2. Quote from the website: “In the Gigatron these simple chips not only form a CPU, but this CPU in turn performs all tasks that normally require dedicated peripheral chips”. Their take is ‘no microprocessor’

  2. From Wikipedia:
    “A central processing unit (CPU), also called a central processor or main processor, is the electronic circuitry within a computer that carries out the instructions of a computer program by performing the basic arithmetic, logic, controlling, and input/output (I/O) operations specified by the instructions.”

    So this thing indeed _has_ a CPU, even if it is not under the form of a single chip. It does have an instruction decoder, control logic and an ALU (Arithmetic and Logic Unit) built around 74181 chips.

    What would be really interesting though, is a computer based on a CPU (or processor) without an ALU: the feasibility has been deomnstrated in 2010 by Raul Rojas in this paper:

    For more details, check the logs in my project

        1. The adders are just a portion of the ALU. The real magic is done by the multiplexers that control what the adders add, and it’s not just as simple as selecting what registers get added. Study the circuit.

  3. I bought a Gigatron about a year ago when they first came available.

    Since then, the Gigatron community has contributed the following projects:

    A PC based emulator that runs the native assembly language.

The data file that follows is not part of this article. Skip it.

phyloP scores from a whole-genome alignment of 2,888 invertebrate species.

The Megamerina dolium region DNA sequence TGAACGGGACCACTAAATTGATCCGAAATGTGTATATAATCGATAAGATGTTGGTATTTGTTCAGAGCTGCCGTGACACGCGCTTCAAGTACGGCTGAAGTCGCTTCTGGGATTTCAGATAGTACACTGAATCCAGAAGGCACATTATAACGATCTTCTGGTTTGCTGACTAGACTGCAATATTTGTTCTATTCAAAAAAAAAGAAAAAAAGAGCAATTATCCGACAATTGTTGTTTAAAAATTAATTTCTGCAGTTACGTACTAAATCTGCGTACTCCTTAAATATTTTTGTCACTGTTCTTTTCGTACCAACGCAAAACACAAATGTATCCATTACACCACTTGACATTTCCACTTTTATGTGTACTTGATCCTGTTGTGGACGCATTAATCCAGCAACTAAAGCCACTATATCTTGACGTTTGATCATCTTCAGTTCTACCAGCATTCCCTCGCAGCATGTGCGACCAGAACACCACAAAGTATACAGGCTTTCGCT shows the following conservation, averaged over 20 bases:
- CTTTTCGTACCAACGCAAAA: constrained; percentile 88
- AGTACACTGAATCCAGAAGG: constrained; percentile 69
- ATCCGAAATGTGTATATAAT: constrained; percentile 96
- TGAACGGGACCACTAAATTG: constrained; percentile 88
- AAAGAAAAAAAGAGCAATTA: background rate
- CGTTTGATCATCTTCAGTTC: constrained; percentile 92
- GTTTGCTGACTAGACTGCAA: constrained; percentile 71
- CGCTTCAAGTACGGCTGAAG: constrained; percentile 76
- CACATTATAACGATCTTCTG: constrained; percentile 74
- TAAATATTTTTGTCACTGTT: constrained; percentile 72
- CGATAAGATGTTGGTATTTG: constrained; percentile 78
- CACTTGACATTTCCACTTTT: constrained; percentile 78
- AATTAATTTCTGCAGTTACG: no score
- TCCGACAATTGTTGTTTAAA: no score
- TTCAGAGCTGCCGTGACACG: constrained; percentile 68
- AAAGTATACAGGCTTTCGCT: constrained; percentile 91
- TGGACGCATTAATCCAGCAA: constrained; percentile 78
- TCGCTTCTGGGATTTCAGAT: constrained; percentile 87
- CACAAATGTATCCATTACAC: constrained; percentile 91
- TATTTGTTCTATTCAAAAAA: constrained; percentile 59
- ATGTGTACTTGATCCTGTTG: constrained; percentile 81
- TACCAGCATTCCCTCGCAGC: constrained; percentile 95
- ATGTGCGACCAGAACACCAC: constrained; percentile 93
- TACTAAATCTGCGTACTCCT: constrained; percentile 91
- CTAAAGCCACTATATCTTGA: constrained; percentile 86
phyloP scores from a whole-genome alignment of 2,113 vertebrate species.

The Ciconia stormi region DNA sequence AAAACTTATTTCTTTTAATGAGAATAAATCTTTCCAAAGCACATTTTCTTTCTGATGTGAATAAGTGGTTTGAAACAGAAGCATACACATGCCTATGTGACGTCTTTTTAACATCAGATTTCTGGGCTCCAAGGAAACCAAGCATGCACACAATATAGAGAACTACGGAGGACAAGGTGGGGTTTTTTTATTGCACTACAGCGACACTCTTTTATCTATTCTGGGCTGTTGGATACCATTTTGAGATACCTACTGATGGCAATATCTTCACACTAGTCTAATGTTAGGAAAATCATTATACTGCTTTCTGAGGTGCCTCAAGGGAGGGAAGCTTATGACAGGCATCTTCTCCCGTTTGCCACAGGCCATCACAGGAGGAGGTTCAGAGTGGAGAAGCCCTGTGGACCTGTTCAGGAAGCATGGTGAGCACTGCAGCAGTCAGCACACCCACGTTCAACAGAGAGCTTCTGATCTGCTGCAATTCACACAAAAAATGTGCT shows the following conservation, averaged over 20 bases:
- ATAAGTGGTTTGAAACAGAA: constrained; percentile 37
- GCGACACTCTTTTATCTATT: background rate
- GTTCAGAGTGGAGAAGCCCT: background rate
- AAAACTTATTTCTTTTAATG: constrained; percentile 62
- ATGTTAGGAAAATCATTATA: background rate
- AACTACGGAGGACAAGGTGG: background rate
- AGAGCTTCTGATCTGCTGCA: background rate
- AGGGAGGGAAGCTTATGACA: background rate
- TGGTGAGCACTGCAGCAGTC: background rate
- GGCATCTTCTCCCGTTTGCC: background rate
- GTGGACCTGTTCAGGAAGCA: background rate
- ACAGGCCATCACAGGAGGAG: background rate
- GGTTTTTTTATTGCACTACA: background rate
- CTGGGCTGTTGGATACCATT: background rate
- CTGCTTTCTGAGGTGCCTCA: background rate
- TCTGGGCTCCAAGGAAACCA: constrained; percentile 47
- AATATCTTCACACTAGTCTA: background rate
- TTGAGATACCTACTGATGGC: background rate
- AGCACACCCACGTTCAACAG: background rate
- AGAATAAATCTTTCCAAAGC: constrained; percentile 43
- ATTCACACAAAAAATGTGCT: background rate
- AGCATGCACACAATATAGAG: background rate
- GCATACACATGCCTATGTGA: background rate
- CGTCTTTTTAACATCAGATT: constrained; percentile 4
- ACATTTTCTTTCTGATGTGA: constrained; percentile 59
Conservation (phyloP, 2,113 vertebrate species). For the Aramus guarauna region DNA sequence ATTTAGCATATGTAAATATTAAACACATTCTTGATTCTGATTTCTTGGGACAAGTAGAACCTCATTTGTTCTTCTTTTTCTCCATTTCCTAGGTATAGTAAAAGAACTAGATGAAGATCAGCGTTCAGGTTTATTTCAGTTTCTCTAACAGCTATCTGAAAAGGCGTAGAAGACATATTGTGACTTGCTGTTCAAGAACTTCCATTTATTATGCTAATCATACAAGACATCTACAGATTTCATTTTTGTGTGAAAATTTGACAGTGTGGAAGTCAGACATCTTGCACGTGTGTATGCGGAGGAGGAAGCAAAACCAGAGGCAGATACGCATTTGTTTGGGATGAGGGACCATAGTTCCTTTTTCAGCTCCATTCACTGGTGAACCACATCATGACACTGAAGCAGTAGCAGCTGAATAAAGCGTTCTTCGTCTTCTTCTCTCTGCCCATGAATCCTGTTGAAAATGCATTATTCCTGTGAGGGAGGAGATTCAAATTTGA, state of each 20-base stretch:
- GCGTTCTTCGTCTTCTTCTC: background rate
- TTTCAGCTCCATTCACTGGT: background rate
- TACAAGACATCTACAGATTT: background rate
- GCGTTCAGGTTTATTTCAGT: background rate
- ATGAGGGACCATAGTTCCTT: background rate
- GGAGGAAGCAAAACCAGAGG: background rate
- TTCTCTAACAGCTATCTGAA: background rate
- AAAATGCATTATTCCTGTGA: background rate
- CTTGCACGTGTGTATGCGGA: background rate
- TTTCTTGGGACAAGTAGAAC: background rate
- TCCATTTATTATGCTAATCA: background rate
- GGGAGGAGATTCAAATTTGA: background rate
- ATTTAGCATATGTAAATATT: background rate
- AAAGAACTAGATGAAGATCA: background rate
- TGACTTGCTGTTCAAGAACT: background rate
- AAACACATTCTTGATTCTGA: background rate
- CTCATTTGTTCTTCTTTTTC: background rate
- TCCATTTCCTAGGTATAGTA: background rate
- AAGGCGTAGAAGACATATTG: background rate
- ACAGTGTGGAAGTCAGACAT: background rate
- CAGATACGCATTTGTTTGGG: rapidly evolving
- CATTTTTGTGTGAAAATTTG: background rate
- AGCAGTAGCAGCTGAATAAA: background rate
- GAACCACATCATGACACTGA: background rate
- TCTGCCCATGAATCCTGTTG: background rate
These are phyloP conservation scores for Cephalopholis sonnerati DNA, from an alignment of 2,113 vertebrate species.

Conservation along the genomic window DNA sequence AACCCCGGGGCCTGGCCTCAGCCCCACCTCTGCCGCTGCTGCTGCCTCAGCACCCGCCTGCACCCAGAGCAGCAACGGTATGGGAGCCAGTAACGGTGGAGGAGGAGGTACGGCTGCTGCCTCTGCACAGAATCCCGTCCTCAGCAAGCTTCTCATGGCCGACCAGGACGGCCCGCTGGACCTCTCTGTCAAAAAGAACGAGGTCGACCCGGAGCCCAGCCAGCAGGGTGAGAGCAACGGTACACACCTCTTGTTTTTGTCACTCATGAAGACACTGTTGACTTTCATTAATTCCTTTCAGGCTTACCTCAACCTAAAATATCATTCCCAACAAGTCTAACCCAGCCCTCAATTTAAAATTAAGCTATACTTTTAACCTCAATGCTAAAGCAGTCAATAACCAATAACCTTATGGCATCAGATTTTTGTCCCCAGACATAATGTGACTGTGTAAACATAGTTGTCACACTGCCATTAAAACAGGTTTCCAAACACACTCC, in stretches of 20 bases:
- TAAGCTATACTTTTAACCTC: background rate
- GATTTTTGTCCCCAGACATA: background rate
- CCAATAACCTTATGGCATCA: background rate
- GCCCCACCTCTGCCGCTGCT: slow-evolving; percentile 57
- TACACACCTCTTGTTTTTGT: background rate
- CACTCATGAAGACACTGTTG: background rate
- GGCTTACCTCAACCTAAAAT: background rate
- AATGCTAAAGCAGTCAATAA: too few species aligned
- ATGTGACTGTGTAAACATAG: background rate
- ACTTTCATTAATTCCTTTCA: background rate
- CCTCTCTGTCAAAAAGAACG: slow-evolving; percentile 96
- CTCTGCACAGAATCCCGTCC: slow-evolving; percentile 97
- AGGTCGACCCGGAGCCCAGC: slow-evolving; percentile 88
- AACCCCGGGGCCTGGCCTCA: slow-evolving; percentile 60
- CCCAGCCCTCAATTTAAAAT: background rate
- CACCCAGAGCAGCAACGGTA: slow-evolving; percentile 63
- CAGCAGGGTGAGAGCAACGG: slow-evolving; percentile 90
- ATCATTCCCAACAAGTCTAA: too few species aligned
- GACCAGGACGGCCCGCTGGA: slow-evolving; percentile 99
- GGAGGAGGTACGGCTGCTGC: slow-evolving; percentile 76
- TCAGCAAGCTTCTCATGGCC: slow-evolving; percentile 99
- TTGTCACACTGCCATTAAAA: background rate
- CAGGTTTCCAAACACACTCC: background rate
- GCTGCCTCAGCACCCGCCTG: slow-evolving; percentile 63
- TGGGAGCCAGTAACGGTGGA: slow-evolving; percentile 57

A 16-bit virtual machine “vCPU” converting the 8-bit Harvard architecture to 16-bit Von Neumann architecture.
    A higher level control language GCL.
    An Arduino interface to allow program loading
    An on-screen hex editor/monitor program based on Steve Wozniak’s “WozMon”
    A 64K byte RAM upgrade
    Tiny BASIC with support for colour graphics and sound
    A PS/2 keyboard adaptor
    A Gigatron emulated using an STM32F407 ARM Cortex M4
    A ROM emulator based on SRAM to allow rapid changes to made to ROM contents
    An expansion board to provide connectivity to SPI devices – including SDcards
    A high resolution video mode
    A Gigatron with integrated keyboard – all on one pcb
    Two variants of the pcb – respun with 4 layers
    Custom modifications to the instruction set
    An experimental overclocked Gigatron using 74Fxx series TTL running at 12.5MHz.
    And this week’s announcement of a C compiler, which will allow greater accessibility.

    Gigatron has been demonstrated at Hacker and computer festivals in Belgrade, Berlin, Zurich, Pasadena, Seattle, Cambridge (UK), Shanghai, Lisbon, Eindhoven and Saarbrucken.

    All of these developments are discussed on the Gigatron Community Forum

  4. Great fun. I used to build mini computers, DIGICO M16e to be precise, I imagine that the author means no CPU on a chip, so we had to make them on lots of separate circuit boards. Microprocessors came along and put the essential functions on a single chip so you only had to add memory and peripherals…. and power :)

  5. Thanks! LCC is really a cool addition that opens many possibilities.

    That video is more than a year old BTW. The 8-bit Guy gave an update when BASIC and the keyboard interface were added:

    The EPROM size is irrelevant for the design. Half of it is used for the color pictures, and most of the rest is cold storage for the built-in applications. For a system with just the kernel and Tiny BASIC, an 8K ROM will suffice.